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# Math Revolution DS Expert - Ask Me Anything about GMAT DS

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Math Revolution GMAT Instructor
Joined: 16 Aug 2015
Posts: 10135
Own Kudos [?]: 17027 [0]
Given Kudos: 4
GMAT 1: 760 Q51 V42
GPA: 3.82
Math Revolution GMAT Instructor
Joined: 16 Aug 2015
Posts: 10135
Own Kudos [?]: 17027 [0]
Given Kudos: 4
GMAT 1: 760 Q51 V42
GPA: 3.82
Math Revolution GMAT Instructor
Joined: 16 Aug 2015
Posts: 10135
Own Kudos [?]: 17027 [0]
Given Kudos: 4
GMAT 1: 760 Q51 V42
GPA: 3.82
Math Revolution GMAT Instructor
Joined: 16 Aug 2015
Posts: 10135
Own Kudos [?]: 17027 [0]
Given Kudos: 4
GMAT 1: 760 Q51 V42
GPA: 3.82
[GMAT math practice question]

(statistics) If the average (arithmetic mean) of $$5$$ numbers is $$21$$, what is their standard deviation?

1) The least of the $$5$$ numbers is $$21$$

2) The greatest of the $$5$$ numbers is $$21$$
Math Revolution GMAT Instructor
Joined: 16 Aug 2015
Posts: 10135
Own Kudos [?]: 17027 [0]
Given Kudos: 4
GMAT 1: 760 Q51 V42
GPA: 3.82
MathRevolution wrote:
[GMAT math practice question]

(inequality) $$x$$ is a positive number. Is $$x > 1$$?

$$1) √x > x$$

$$2) x^3 - x < 0$$

=>

Forget conventional ways of solving math questions. For DS problems, the VA (Variable Approach) method is the quickest and easiest way to find the answer without actually solving the problem. Remember that equal numbers of variables and independent equations ensure a solution.

Since we have $$1$$ variable ($$n$$) and $$0$$ equations, D is most likely to be the answer. So, we should consider each condition on its own first.

In inequality questions, the law “Question is King” tells us that if the solution set of the question includes the solution set of the condition, then the condition is sufficient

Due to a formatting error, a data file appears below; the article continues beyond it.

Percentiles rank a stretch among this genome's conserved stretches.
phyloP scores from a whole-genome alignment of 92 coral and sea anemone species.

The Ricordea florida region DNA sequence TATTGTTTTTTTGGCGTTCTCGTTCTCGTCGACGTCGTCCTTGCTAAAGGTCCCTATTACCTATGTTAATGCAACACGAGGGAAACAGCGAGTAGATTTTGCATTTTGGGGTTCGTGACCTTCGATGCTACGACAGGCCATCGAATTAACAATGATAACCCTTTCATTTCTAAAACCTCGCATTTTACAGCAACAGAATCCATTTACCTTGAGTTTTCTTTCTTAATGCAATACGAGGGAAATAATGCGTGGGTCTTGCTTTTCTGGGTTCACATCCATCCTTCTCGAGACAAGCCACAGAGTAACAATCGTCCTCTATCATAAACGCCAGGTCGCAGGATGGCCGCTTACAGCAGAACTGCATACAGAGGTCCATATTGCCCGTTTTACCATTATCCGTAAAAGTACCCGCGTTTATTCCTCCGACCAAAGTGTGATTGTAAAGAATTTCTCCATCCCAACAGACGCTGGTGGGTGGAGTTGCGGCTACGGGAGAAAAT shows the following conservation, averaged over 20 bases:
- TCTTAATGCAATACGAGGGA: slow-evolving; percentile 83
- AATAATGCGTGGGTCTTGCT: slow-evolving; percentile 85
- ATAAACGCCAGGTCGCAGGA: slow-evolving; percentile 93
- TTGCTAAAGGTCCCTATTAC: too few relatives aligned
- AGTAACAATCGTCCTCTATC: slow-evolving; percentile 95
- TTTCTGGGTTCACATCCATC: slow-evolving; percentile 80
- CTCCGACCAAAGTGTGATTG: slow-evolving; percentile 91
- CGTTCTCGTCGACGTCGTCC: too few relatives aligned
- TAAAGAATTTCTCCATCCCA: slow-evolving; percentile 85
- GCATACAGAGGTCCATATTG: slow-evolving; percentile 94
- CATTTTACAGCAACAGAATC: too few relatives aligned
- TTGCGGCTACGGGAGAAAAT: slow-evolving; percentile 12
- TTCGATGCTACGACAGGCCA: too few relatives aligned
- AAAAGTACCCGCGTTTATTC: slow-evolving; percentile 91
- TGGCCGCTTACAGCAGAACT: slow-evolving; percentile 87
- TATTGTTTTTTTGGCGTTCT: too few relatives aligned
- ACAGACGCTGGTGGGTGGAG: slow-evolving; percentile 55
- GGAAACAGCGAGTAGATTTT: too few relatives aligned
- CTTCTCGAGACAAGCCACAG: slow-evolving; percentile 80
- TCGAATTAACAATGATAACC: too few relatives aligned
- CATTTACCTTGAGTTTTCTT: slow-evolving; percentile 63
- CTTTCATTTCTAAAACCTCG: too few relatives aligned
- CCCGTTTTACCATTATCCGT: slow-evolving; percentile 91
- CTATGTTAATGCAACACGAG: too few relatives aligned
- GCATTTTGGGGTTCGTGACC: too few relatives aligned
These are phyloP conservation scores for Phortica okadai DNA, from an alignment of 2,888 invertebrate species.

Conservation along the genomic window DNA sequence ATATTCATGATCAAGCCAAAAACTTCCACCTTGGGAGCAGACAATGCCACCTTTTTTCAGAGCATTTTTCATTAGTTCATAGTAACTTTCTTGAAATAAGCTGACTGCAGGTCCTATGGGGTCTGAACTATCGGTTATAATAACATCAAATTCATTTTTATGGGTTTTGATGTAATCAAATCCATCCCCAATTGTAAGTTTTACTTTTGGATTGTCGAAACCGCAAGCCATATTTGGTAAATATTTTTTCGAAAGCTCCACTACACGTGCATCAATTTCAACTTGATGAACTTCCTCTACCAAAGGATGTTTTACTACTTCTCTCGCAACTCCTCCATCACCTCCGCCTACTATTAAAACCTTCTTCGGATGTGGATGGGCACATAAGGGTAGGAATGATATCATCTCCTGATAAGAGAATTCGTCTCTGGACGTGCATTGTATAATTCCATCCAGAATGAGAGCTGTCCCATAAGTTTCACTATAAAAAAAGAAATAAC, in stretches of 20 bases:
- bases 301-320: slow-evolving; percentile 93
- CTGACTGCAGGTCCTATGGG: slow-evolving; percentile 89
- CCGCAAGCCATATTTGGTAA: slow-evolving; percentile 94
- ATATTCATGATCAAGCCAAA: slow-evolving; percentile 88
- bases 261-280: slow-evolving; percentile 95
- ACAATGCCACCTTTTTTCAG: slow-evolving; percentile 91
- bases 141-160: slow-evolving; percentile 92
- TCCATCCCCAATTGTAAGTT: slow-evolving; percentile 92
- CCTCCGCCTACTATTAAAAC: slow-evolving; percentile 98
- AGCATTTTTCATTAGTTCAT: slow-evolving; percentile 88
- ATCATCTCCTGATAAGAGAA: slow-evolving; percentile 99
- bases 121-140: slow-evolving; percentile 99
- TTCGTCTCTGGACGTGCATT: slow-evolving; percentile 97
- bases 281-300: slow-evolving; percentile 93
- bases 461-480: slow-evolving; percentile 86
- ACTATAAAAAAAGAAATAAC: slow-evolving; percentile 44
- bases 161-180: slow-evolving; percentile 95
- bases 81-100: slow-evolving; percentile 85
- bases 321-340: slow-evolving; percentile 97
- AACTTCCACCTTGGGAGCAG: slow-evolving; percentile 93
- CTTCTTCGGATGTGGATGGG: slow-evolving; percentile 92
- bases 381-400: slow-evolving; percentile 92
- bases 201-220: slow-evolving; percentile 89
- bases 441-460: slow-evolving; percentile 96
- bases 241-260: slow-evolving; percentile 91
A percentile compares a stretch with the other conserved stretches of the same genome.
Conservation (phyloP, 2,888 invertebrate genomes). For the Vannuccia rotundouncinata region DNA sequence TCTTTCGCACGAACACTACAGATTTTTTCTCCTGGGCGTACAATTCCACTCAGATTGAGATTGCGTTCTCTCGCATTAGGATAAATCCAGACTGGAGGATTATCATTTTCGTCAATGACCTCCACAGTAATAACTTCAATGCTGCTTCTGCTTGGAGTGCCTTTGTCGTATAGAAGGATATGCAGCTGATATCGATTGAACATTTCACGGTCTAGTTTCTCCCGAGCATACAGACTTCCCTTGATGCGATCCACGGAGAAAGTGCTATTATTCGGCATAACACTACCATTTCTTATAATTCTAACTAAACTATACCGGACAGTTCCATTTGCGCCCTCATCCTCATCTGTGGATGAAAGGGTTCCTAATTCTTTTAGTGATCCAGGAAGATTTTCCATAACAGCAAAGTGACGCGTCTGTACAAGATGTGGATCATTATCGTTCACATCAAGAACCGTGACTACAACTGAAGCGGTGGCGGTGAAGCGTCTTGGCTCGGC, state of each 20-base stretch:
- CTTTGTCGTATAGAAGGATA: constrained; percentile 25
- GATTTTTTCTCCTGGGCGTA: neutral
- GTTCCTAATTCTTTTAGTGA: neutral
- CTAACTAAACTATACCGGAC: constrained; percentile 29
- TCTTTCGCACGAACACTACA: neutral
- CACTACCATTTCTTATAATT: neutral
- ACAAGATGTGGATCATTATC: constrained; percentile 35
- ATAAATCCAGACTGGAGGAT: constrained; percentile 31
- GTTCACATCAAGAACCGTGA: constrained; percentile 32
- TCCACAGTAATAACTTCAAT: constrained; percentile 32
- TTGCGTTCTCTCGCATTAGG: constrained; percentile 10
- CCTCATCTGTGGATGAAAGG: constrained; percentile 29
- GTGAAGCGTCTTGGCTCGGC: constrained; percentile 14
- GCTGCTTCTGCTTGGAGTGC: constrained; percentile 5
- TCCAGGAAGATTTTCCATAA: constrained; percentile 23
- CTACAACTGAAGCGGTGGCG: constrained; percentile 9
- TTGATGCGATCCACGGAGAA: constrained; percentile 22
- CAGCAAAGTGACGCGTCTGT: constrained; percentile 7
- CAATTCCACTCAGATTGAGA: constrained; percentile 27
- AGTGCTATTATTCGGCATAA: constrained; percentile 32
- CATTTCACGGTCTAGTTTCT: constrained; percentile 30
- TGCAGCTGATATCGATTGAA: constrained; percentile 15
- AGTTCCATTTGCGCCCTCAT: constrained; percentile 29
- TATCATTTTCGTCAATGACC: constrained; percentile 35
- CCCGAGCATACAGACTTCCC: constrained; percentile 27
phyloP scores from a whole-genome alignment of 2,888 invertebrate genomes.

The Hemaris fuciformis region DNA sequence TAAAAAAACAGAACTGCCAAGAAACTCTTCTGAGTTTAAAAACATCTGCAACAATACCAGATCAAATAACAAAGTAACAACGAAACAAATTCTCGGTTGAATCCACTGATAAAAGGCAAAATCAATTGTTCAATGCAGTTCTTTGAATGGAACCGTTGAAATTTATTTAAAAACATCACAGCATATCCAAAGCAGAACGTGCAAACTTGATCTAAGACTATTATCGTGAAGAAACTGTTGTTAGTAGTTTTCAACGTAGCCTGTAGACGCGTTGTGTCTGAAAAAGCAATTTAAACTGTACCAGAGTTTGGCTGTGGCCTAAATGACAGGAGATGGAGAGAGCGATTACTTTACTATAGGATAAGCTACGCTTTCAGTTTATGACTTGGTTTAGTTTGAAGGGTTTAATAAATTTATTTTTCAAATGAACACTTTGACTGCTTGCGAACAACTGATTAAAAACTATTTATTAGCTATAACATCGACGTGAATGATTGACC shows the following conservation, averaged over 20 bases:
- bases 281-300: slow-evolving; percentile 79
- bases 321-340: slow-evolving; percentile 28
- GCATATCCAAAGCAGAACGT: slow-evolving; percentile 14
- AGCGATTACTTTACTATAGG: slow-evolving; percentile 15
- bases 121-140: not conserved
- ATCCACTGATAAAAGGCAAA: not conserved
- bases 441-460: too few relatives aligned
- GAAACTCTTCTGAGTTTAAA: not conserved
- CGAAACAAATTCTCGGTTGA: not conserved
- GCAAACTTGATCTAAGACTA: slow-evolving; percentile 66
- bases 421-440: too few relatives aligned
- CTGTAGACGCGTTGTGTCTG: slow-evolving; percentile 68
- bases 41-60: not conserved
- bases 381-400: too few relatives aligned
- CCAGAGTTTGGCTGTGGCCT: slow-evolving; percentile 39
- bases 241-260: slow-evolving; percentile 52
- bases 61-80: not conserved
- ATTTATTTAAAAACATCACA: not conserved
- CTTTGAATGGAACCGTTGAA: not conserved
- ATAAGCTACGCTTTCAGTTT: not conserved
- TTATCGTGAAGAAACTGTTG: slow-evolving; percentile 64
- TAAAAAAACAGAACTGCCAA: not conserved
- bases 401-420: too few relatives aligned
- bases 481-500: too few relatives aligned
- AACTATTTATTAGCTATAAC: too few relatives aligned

Condition 1)
$$√x > x$$

$$=> x > x^2$$ by squaring

$$=> x^2 – x < 0$$

$$=> x(x-1) < 0$$

$$=> 0 < x < 1$$

Since ‘no’ is also a unique answer by CMT (Common Mistake Type) 1, condition 1) is sufficient.

Condition 2)
$$x^3 - x < 0$$

$$=> x(x^2-1) < 0$$

$$=> (x+1)x(x-1) < 0$$

$$=> x<-1$$ or $$0 < x < 1$$

$$=> 0 < x < 1$$ since $$x$$ is positive.

Since ‘no’ is also a unique answer by CMT (Common Mistake Type) 1, condition 2) is sufficient.

Originally posted by MathRevolution on 26 May 2019, 18:39.
Last edited by MathRevolution on 07 Aug 2021, 02:59, edited 1 time in total.
Math Revolution GMAT Instructor
Joined: 16 Aug 2015
Posts: 10135
Own Kudos [?]: 17027 [0]
Given Kudos: 4
GMAT 1: 760 Q51 V42
GPA: 3.82
MathRevolution wrote:
[GMAT math practice question]

(statistics) If the average (arithmetic mean) of $$5$$ numbers is $$21$$, what is their standard deviation?

1) The least of the $$5$$ numbers is $$21$$

2) The greatest of the $$5$$ numbers is $$21$$

=>

Forget conventional ways of solving math questions. For DS problems, the VA (Variable Approach) method is the quickest and easiest way to find the answer without actually solving the problem. Remember that equal numbers of variables and independent equations ensure a solution.

The first step of the VA (Variable Approach) method is to modify the original condition and the question. We then recheck the question.

If the maximum or minimum value of a data set is the same as its average, then all data points are equal and their standard deviation is 0.
Thus, each of the conditions is sufficient.

Recall the property that the SD is zero if the maximum value or the minimum value is the same as the average, as this implies that all data points are equal.
Questions related to the above property have appeared frequently on recent GMAT exams.

Originally posted by MathRevolution on 26 May 2019, 18:40.
Last edited by MathRevolution on 07 Feb 2022, 05:06, edited 1 time in total.
Math Revolution GMAT Instructor
Joined: 16 Aug 2015